Courtesy William Ruto

William Ruto is the President of Kenya, where he has emerged as a leader on green investment for Africa. Kenya hosted this year’s inaugural Africa Climate Summit, which secured $23 billion in funding for green projects for the continent. As part of Kenya’s efforts to increase electricity access, 80% of the grid is supplied by low-carbon sources.

What is the single most important action you think the public, or a specific company or government, needs to take in the next year to advance the climate agenda?

Capital providers need to realize that the risk of investments into Africa generally is structurally overstated—and, accordingly, [they] need to bring down the cost of capital. This overstating of risk is true even before taking into account the downside risk and costs of inadequate climate action—if that were incorporated, the cost of capital in Africa could come down even further, since Africa can offer climate-positive growth: it can be a globally cost-competitive climate action powerhouse, greening global supply and manufacturing chains and removing carbon. This will need concerted effort from multilateral development banks, governments, credit rating agencies, and private investors.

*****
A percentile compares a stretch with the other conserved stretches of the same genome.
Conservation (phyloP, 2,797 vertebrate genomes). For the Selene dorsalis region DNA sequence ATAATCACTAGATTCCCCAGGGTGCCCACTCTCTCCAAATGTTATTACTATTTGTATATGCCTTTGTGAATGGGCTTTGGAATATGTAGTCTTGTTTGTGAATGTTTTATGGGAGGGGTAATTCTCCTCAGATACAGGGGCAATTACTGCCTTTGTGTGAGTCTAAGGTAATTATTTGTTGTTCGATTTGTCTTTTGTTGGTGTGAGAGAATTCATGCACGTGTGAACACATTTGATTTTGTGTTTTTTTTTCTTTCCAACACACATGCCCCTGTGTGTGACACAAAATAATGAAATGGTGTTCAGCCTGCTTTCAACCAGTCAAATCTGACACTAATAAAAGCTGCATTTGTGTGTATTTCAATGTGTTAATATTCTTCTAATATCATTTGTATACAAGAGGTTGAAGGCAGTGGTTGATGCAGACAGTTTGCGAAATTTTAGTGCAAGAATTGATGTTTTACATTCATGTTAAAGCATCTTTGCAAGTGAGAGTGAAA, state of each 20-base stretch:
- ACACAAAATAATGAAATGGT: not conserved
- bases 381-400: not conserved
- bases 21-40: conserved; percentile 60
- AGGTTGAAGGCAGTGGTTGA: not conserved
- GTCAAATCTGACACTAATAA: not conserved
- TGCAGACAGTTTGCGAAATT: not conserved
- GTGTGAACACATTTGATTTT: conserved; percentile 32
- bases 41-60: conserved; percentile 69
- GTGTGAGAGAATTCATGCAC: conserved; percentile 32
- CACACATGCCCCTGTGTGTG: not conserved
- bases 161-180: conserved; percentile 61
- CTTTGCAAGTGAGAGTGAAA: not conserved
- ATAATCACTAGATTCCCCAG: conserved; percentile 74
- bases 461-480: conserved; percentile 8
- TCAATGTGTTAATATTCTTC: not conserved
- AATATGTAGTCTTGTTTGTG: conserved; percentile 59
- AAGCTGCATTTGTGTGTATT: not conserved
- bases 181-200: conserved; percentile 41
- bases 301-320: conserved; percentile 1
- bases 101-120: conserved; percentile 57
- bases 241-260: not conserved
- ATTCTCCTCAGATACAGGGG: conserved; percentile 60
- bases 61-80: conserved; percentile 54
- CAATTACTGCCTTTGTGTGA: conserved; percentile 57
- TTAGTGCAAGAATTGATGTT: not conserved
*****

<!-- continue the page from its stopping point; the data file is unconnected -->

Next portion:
What sustainability effort do you hope will gain popularity with the general public this year, and why?

The most important thing the general public needs to advocate for is halting de-globalization. Climate change is a global problem that cannot be solved in a fragmented approach, dividing the world into polluters and victims. Africa can provide affordable renewable energy, green products, and conservation and climate restoration. But that will only happen if we think of humanity as sharing a joint burden and future, and if we deploy economic activities where they make most sense to drive human development and counter climate change as quickly, cheaply, and effectively as possible.

What’s the most important climate legislation that could pass in the next year?

The key legislation to pass in the next year is progress towards a global carbon price reflecting the true cost of climate change and associated trade regulation enabling global solutions. Africa’s renewable energy potential, young workforce, and natural resources and assets create an inherent ability to provide solutions—cost-competitive green products and services, whilst addressing growing global labor shortages. Properly pricing externalities is needed to create the incentives to make climate-smart solutions the economically rational option, displacing fossil fuels on the business and investment case. Fair and equitable market access will allow us to build on each other’s strengths globally.

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